Baskett Slough National Wildlife Refuge facts for kids
Quick facts for kidsBaskett Slough National Wildlife Refuge
IUCN Category IV (Habitat/Species Management Area)
|Location||Polk County, Oregon, USA|
|Nearest city||Dallas, OR|
|Area||2,492 acres (1,008 ha)|
|Governing body||U.S. Fish and Wildlife Service|
|Website||Baskett Slough NWR|
Baskett Slough National Wildlife Refuge is in northwestern Oregon, 10 miles (16 km) west of Salem in Polk County. The Refuge consists of 1,173 acres (4.75 km²) of cropland, which provide forage for wintering geese, 300 acres (1.2 km²) of forests, 550 acres (2.2 km²) of grasslands, and 500 acres (2.0 km²) of shallow water seasonal wetlands and 35 acres (0.14 km²) of permanent open water. In 1965, Baskett Slough National Wildlife Refuge was created to help ensure some of the original habitat remained for species preservation. The refuge is managed by the U.S. Fish and Wildlife Service, an agency of the U.S. Department of the Interior.
Situated in open farmland near the eastern foothills of the Oregon Coast Range with the broad Willamette Valley and the Cascade Range to the east, elevations range from 185 to 414 feet (56 to 126 m) MSL. The Willamette Valley, with its mild, rainy winter climate, is an ideal environment for wintering waterfowl. The valley was once a rich mix of wildlife habitats with extensive wetlands, meandering stream channels and vast seasonal marshes. The valley is now a mix of farmland and growing cities, with few areas remaining for wildlife.
Flora and fauna
As with the other refuges within the Willamette Valley National Wildlife Complex, the primary management goal of Baskett Slough National Wildlife Refuge is to provide high quality wintering habitat for geese, especially the dusky Canada goose (Branta canadensis subsp. occidentalis), so as to ensure healthy, viable goose populations while minimizing goose browse damage to crops on private agricultural lands. Unlike most other Canada geese, dusky Canada geese have limited summer and winter ranges. They nest on Alaska's Copper River Delta and winter almost exclusively in the Willamette Valley. Habitat loss, predation, and hunting caused a decrease in their population. Dusky Canada geese usually appear at the Refuge in the fall and use it as their last stop before starting the spring journey back to their Alaska nesting grounds. During the winter of 2001, a survey found a total of 35,988 geese, swans and ducks in the refuge.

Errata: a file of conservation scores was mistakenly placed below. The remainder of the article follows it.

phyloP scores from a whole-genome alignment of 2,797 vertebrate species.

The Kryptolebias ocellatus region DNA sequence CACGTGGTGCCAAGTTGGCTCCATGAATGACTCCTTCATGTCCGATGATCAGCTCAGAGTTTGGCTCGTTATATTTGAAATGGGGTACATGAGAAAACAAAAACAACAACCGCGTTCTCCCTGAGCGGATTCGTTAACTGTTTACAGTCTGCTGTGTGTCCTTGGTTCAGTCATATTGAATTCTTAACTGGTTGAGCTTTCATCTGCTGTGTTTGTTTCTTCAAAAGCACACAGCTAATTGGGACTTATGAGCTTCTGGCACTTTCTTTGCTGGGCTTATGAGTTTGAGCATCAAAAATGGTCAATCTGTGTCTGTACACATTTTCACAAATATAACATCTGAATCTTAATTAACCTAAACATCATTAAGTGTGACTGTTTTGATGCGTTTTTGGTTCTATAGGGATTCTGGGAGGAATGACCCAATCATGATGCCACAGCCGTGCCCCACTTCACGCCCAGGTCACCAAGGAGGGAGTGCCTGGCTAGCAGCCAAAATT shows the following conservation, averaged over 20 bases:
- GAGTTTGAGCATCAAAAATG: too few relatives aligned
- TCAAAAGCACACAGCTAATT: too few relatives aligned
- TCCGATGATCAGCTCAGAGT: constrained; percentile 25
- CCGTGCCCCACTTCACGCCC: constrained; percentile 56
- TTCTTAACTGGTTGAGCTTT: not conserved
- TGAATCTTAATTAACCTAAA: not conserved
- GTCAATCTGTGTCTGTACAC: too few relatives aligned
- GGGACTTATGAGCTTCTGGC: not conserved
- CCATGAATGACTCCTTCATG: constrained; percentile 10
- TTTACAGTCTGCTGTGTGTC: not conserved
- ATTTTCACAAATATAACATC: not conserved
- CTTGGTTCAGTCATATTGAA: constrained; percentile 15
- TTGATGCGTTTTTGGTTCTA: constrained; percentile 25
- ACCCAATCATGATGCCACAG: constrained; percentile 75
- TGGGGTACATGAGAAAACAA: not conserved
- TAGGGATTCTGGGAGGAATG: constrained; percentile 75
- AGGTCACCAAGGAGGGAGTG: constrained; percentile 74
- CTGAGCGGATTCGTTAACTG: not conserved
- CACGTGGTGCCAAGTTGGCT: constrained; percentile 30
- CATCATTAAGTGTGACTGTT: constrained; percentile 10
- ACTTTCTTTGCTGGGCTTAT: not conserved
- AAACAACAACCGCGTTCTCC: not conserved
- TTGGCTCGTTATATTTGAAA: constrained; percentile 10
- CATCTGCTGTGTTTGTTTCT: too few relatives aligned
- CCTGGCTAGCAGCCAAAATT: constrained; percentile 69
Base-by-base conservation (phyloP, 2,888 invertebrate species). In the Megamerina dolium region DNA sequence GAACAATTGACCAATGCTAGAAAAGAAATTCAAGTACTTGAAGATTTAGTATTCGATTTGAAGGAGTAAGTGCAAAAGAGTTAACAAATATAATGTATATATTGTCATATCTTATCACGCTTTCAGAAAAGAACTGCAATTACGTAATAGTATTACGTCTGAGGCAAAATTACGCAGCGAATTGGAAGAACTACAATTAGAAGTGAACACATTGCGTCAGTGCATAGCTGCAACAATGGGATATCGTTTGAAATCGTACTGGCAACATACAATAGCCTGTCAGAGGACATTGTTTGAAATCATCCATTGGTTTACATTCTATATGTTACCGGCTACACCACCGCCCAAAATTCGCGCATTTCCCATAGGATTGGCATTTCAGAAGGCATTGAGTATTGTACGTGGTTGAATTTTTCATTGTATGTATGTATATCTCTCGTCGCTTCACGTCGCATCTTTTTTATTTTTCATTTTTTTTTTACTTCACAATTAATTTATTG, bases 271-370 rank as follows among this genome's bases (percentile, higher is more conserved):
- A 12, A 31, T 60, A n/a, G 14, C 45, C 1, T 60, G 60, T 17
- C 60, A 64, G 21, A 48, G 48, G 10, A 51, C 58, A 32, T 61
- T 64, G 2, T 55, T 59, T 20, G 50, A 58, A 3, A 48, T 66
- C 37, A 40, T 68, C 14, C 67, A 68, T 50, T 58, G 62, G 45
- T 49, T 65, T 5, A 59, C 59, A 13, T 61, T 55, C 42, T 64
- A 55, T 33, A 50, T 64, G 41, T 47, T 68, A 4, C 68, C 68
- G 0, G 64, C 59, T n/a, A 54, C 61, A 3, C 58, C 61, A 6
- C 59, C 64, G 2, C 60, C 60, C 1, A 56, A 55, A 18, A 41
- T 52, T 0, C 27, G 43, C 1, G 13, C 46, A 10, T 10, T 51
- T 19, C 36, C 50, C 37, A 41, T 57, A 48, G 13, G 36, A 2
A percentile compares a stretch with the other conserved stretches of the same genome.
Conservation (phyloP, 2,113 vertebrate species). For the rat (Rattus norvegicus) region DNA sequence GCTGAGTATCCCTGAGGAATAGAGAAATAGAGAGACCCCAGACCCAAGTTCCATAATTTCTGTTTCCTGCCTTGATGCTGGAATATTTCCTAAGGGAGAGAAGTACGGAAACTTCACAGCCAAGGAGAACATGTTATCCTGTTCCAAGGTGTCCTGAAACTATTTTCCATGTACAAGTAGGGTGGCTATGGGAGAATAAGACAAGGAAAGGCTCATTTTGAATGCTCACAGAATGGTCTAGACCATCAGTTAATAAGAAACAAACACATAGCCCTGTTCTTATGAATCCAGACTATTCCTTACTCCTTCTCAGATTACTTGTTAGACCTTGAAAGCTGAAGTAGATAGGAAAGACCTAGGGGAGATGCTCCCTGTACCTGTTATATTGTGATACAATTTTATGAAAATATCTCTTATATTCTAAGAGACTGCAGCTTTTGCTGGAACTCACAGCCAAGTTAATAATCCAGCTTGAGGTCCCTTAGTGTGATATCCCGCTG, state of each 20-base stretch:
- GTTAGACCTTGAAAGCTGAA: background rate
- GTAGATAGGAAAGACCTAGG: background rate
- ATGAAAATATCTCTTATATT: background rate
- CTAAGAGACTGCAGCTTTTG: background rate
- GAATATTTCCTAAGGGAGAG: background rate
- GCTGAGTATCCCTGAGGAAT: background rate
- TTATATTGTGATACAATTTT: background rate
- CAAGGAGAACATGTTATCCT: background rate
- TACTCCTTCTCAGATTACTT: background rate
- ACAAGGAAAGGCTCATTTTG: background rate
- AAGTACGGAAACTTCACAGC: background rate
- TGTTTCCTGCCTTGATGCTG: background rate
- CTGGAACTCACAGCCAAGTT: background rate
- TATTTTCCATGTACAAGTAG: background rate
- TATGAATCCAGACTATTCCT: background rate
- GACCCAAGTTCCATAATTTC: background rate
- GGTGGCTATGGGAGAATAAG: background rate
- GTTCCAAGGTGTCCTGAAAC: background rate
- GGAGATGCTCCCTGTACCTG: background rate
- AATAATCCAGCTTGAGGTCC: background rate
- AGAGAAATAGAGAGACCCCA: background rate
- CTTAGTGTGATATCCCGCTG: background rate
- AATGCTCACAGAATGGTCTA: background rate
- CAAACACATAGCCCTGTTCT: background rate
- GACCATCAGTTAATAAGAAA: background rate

By resting in undisturbed areas on the refuges, wintering geese regain energy reserves required for migration and nesting. Because of their need for a quiet resting area, the majority of the refuge interior is closed to public entry while the geese are in residence, from October 1 through April 30.
The croplands, rolling oak-covered hills, grass fields, and shallow wetlands of the Refuge are home to many wildlife species. Cinnamon teal, mallards, bufflehead and hooded mergansers are just a few of the duck species that are common during the winter months. Great blue herons and other shorebirds feed along the waters edge. Red-tailed hawks can be seen flying over the refuge and a small number of bald eagles winter on the refuge. In addition to the abundant bird life, 30 species of mammals, 8 species of amphibians, and 10 species of reptiles occur here. The largest remaining population of the endangered Fender's blue butterfly is found on the refuge. Wildlife and wildlands observation, photography, hiking, and environmental education and interpretation are the major public use activities allowed on the refuge.
Visitor facilities include the Baskett Slough information and wildlife viewing kiosk, located on the north side of Oregon Route 22 about 2 miles (3.2 km) west of the intersection with Oregon Route 99W. About 5 miles (8 km) of walking trails include the year-round Baskett Butte Loop Trail, and the Morgan Lake and Inter-Tie Trails (open April 1 – Sept 30th). The refuge is only open during daytime hours and in keeping with the focus of habitat and wildlife preservation, no hunting or fishing is allowed.
Recently, the refuge has increased efforts to restore and expand riparian, wet prairie, upland prairie and oak savanna habitats. The oak savanna habitat on the Refuge supports the largest surviving population of the endangered Fender's blue butterfly which feeds upon the threatened Kincaid's lupine plant.
The Refuge was named for George J. Baskett, an early Willamette Valley settler, who was a thoroughbred horse breeder.
Baskett Slough National Wildlife Refuge Facts for Kids. Kiddle Encyclopedia.